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New video! -Video Games and Choice-


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Just finished the fifth in my little series of game-related video lectures! Today's topic: Choice.

This should show up on Gamasutra.com in the next week or so along with James Portnow's article on the issue. It goes a little more in-depth on game design than usual, but the general tone remains the same. I've already got my next topic picked out, so the gap between this video and the next shouldn't be nearly as long.

Extra special thanks to Anthony Lofton and Joshua Morse for unwittingly providing outro music, and to CarboHydroM (as always) for providing me with an intro theme.

Enjoy!

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Very nicely done. I always liked your format, even though you admit to mimicking Yahtzee, I feel yours is still different. (I mean, how many new ways can things be brought across to people?) I kind of mimic it myself in the videos I do.

Is your voice really that high-pitched?

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Is your voice really that high-pitched?

No, I pitch-bend the narration up about 10-15 percent. I like that he has a voice of his own and (sort of) stands as a character separate from me. Also, my normal voice is pretty boring.

Pretty cool as usual, just wondering why Fallout 3 didn't get a mention in this? I'd be curious to see your thoughts on what actual choices there are in that game.

Actually, I was pretty impressed with Fallout 3. The decisions weren't nearly so cut-and-dry "Good vs. Evil" decisions as you tend to see in, say, Bioware games. And while a lot of the quest conversations are basically just "Will you help out this old man or ignore him?" scenarios, it really felt like you were free to choose your way in the world. You could handle situations however you wanted, and your choice would lead to consequences, good or bad.

A lot of the choices in the game may still have just been very cleverly-concealed problems, but that's still a step in the right direction.

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Very interesting, actually! Clearly presented, kind of reminded me of that great 'crisis of credit' animation recently: easy to understand yet without oversimplification.

It reminds me of the Gabe Newell (Half Life)/Warren Spector (Deus Ex) debate about linearity in games. I've always thought about the debate in terms of linearity vs non-linearity but problem-solving vs choice is actually a more interesting way of thinking about it, now I've seen sephire's video. The non-linearity is really a quality that arises from the decision to make use of choices.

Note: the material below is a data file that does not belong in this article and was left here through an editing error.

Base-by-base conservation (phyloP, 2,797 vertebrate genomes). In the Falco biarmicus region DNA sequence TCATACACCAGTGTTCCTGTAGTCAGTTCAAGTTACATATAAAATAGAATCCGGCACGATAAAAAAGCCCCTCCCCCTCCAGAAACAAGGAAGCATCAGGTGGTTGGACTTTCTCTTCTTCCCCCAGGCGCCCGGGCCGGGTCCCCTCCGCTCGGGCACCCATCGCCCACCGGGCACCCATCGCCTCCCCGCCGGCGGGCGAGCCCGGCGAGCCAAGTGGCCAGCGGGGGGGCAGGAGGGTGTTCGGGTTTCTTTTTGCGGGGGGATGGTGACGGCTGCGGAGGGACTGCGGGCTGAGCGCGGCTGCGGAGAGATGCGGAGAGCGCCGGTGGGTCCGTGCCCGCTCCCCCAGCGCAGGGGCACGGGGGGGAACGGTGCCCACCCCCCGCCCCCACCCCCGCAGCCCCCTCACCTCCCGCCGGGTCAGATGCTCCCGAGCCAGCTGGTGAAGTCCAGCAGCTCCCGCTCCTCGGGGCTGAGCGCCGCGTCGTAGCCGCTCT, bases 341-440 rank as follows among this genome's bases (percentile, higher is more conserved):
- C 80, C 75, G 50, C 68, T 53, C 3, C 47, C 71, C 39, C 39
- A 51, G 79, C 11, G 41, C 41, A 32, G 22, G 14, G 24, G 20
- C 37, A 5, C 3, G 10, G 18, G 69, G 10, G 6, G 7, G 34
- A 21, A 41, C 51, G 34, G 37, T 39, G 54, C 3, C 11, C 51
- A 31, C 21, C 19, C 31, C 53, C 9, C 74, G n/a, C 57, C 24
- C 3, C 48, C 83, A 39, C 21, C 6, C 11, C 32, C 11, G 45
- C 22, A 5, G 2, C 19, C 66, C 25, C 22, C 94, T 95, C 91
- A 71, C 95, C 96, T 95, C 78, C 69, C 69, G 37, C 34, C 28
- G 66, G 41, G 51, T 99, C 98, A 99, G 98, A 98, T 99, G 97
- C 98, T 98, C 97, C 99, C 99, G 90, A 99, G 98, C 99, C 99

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I think I was able to infer correctly on my own, but it might have been worth mentioning that the helping the old man "choice" being reduced to a mere problem also seems to have reduced the outcomes to a mere "get money" or "not get money", and therefore are not exponentially increasing the game's size.

As always, a pleasure to watch and learn from.

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Nice work, sephire. Always a fun learning experience.

I have to say this was enlightening. It seems so intuitive but I've never thought about choices vs. decisions in terms of gaming. Certainly gives me a different perspective.

Oh, and labeling Inky and Clyde = hilarious.

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Great Video as usual!

It seems to me like this exists more on a spectrum though.. from what you're saying, if a choice has any weight behind it... that is, if one choice can be considered preferable, then it's a "problem in disguise", to me that makes it seem as though the only thing that you could call a real grade A USDA approved "choice" would be something that has zero impact on the game.

Like, if a character early on asked you to choose sides in a dispute and depending on which side you choose, a race of people later on in the game all have red hair instead of yellow hair, then it's a choice I suppose unless you prefer one color to the other, in which case it would become a problem because you'd want to make the "correct" choice, the one that would yield your favorite color.

The thing is, I don't see any decision as worth making if I don't have something invested in the outcome...like say if I were colorblind, then the hair color would be irrelevant. The same goes for "choices" that would create branches in the gameplay...if a decision in a game gives me branching paths, people will have preferences as to which branch is more to their liking. Like Castlevania 3 to a degree, moreso if you took the extra characters out of the equation.

So I see it as any given decision either being closer to a choice or problem based on how much weight is given to the outcome. In order for something to be a pure "choice" by what I see as your definition, it would have to be totally inconsequential and therefore meaningless, like naming your main character with the stipulation that the name never appears in the game because if it did... it might move into problem territory since I'm sure there would be some name you'd prefer to see for whatever reason.

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